UNESCO encourages discrimination of metal detectorists?


Between the 29th and 30th of September, the United Nations Educational, Scientific and Cultural Organization (UNESCO) has discussed the issue of metal detecting and its effect on cultural and historical heritage. During this debate, a number of arguments have been raised by the Committee to show that metal detecting has a generally negative impact on the protection of heritage. It was argued that many detectorists fail to obey the laws and regulations in their respective countries, either due to malice or ignorance, as a result of which the archaeological context is often lost. Certain metal detector sellers have also been criticised for using adverising methods which arguably encourage illegal activities, such as looking for artefacts at registered heritage sites. Some members of the Committee seem to believe that the rising popularity of metal detectors and their relatively cheap price are only going to increase the likelihood and impact of unlawful behaviour.

The ECMD is disappointed with some of the claims made by the Committee, as the document outlining their arguments seems to suggest that most metal detectorists are plunderers, even though a very large proportion does report its finds to the legitimate authorities. This is a form of discrimination which is not compatible with the EU Recommendation 921 (1981).

It is also important to note that many metal detectorists that do declare their discoveries are often wrongly prosecuted by the justice system, especially when a complaint is made by a lobby of defenders of archaeology. But those who complain about metal detecting tend to forget that a simple ‘thank you’ can sometimes be an adequate reward for the person who discovered a treasure, so there is no need to ‘bring them to justice’. Prosecuting metal detectorists is completely counter-productive, as it forces many people to ‘hide’ their finds from the authorities in fear of getting punished for simply trying to contribute towards the discovery and protection of their own heritage. Because of the decreased number of reported finds, many scientists, politicians and members of the public falsely believe that all detectorists are criminals. As a result of this misconception, numerous decisions made by some national authorities have had a negative impact on the world of archaeology and detectorism.

We have contacted UNESCO back in October to explain our point of view and possibly work together, but we are still waiting for their a response. The list of their suggestions can be found at


Metal Detecting Show and Conference in France


The delegates from the French Federation of Metal Detectorists – FNUDEM, Sébastien Potet and Sebastien Joly, have represented the ECMD at the second French Metal Detecting Show (2ème Grand Salon de la Detection) held in Paris on the 8th and 9th of October. During their official presentation, they have introduced the ECMD to the members of the public and explained its current goals and achievements. The event was attended by hundreds of visitors over the two-day period, including special guests like Harry Bain, the editor and publisher of “The Searcher” magazine, as well as some of the major metal detector manufacturers, namely Minelab, XP, Nokta and Makro. Many vendors were also present, offering a wide range of metal detecting equipment. Our French delegates found that a large percentage of metal detectorists are not fully aware of the metal detecting laws in France. One vendor in particular was criticised for encouraging night-time metal detecting, claiming that some people are just too busy to engage in their hobby during daytime. On the bright side, many people were very honest about their lack of knowledge and expressed the desire to learn more about the subject, showing that breaking the law is largely caused by the lack of proper education in regards to metal detecting, rather than greed or malicious intent.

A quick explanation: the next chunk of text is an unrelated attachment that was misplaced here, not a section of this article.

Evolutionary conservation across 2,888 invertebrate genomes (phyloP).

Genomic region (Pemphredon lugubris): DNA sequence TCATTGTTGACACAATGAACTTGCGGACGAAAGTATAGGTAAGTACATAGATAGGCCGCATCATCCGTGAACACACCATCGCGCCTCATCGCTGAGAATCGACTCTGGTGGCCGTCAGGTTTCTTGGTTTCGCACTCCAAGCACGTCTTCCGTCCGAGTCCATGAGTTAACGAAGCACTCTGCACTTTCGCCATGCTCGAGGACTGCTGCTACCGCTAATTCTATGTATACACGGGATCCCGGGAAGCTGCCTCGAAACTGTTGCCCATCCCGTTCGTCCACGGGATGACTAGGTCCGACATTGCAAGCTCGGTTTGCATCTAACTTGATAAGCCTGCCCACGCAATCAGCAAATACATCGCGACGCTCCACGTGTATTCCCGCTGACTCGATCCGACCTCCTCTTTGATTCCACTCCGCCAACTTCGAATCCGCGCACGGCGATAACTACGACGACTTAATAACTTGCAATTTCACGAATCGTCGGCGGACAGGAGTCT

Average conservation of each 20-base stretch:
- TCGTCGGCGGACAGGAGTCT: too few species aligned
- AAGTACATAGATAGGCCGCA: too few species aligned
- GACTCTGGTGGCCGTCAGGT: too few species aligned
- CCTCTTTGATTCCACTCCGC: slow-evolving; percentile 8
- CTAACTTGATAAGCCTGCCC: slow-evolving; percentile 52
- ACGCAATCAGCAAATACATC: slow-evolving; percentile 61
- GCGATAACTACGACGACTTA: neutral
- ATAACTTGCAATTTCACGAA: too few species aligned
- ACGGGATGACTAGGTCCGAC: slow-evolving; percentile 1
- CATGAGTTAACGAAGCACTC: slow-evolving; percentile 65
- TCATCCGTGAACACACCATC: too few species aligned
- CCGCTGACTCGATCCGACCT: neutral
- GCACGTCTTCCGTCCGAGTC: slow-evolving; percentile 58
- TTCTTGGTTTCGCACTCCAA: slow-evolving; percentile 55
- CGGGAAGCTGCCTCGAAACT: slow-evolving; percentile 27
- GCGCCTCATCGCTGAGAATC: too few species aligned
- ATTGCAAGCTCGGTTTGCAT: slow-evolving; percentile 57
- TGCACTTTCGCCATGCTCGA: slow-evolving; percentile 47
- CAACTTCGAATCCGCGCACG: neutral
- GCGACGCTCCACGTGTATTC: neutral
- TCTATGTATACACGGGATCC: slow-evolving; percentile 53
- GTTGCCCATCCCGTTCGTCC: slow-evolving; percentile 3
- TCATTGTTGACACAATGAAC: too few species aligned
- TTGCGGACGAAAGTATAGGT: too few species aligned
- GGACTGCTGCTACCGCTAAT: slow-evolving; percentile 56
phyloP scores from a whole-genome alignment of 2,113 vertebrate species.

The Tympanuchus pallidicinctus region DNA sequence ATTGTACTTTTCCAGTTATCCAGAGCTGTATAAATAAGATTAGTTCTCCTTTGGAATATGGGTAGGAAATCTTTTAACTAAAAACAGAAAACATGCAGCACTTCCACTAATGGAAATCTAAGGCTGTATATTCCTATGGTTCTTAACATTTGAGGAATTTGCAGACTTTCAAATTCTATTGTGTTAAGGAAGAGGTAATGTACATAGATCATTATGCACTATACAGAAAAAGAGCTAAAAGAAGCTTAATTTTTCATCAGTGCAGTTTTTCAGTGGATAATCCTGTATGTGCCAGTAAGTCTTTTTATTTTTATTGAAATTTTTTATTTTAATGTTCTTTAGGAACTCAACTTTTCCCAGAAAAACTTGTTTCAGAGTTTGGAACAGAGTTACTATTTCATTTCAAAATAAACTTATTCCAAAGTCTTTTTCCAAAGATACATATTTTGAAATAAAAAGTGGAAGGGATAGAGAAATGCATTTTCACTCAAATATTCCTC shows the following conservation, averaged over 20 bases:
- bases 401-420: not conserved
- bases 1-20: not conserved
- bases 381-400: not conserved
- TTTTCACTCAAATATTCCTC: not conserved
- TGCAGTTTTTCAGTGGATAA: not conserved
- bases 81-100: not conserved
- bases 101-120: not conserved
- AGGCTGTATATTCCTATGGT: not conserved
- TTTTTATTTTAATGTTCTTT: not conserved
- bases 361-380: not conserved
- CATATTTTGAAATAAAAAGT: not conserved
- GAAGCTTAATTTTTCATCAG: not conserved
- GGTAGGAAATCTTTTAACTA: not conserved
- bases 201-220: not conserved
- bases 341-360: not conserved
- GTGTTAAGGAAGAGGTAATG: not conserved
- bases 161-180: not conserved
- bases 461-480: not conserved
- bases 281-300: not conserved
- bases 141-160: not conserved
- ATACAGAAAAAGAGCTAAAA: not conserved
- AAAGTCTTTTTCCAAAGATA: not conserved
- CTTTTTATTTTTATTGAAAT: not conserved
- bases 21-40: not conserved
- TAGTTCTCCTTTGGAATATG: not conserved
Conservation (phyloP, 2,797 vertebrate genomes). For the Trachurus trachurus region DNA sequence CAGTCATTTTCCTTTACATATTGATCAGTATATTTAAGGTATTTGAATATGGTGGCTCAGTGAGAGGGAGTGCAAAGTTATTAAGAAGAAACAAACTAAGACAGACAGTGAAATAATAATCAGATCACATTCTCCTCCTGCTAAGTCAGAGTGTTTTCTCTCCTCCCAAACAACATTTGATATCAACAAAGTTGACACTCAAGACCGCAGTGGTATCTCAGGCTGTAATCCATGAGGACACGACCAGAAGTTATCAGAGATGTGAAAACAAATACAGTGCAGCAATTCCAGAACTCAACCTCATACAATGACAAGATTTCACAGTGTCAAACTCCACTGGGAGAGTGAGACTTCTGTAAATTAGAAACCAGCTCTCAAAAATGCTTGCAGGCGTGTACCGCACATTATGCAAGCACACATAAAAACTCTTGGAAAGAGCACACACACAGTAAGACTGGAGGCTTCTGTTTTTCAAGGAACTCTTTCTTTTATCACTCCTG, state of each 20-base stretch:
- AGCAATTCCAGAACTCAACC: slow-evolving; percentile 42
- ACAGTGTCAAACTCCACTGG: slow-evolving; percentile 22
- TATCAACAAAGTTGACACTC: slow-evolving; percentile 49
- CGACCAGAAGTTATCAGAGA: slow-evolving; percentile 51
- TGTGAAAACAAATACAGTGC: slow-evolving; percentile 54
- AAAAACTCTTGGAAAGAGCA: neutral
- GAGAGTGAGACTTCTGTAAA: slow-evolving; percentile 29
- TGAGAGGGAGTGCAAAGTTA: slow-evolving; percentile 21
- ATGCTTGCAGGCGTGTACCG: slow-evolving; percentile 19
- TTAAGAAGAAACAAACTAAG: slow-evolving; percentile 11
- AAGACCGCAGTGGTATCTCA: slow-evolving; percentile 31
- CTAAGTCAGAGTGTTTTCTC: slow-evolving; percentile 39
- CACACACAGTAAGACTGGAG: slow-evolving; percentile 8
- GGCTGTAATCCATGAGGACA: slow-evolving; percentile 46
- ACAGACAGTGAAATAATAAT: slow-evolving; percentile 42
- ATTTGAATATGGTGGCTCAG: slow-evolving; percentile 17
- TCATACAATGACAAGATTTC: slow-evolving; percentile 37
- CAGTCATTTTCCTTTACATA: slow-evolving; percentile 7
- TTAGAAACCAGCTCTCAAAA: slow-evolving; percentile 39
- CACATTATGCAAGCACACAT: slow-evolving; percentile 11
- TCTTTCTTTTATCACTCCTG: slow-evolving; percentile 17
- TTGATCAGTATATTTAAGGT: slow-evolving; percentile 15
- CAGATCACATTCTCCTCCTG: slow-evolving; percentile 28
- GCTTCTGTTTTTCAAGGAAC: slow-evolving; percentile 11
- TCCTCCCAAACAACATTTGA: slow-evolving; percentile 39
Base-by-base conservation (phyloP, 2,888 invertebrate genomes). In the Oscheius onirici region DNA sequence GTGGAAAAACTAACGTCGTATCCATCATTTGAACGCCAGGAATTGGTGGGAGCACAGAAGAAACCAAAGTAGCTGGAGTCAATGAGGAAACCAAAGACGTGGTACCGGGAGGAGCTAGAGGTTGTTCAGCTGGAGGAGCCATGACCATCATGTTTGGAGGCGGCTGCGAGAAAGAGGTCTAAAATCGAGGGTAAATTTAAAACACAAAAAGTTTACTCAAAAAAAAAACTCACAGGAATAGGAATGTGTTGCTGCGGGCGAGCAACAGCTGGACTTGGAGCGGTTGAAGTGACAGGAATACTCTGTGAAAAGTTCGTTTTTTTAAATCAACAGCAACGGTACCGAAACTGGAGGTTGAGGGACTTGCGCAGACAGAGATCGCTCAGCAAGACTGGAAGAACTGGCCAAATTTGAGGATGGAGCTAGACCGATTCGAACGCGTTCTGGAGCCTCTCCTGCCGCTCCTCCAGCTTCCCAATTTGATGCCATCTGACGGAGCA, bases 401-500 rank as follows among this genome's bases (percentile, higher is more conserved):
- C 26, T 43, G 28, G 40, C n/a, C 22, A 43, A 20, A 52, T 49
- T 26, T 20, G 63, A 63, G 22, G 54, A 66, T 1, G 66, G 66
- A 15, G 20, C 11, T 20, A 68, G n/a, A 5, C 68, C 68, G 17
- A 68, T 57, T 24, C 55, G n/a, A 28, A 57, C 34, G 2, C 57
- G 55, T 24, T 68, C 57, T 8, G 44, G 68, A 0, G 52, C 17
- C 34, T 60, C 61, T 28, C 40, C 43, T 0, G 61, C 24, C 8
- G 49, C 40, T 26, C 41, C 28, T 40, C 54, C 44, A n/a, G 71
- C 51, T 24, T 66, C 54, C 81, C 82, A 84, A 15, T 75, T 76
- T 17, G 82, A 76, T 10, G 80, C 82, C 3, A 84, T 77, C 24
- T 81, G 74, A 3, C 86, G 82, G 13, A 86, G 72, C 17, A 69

This is a very important distinction, as many French academics and archaeologists often criticise metal detectorists for being driven by self-interest, rather than genuine desire to uncover and protect material traces of our common history. It is the ECMD’s goal to educate metal detectorists and the experts alike, explaining to them each side’s concerns and arguments. The hobbyists must learn the importance of responsible metal detecting, while the professionals must realise that treating all of the former as nighthawks or criminals is simply unreasonable, as it is detrimental to the protection of cultural heritage.

Overall, the second French Metal Detecting Show was a big success. Despite the arguments about the attitude of some of the vendors, the members of the public have responded positively to the general theme of responsible metal detecting. Most people want to learn more about this hobby and ways of protecting their cultural heritage. The members of FNUDEM expect to have similar presentations in the future, providing more information about the objectives of ECMD and showing how international cooperation between responsible metal detectorists is the way forward.

FNUDEM website:

ECMD – YouTube channel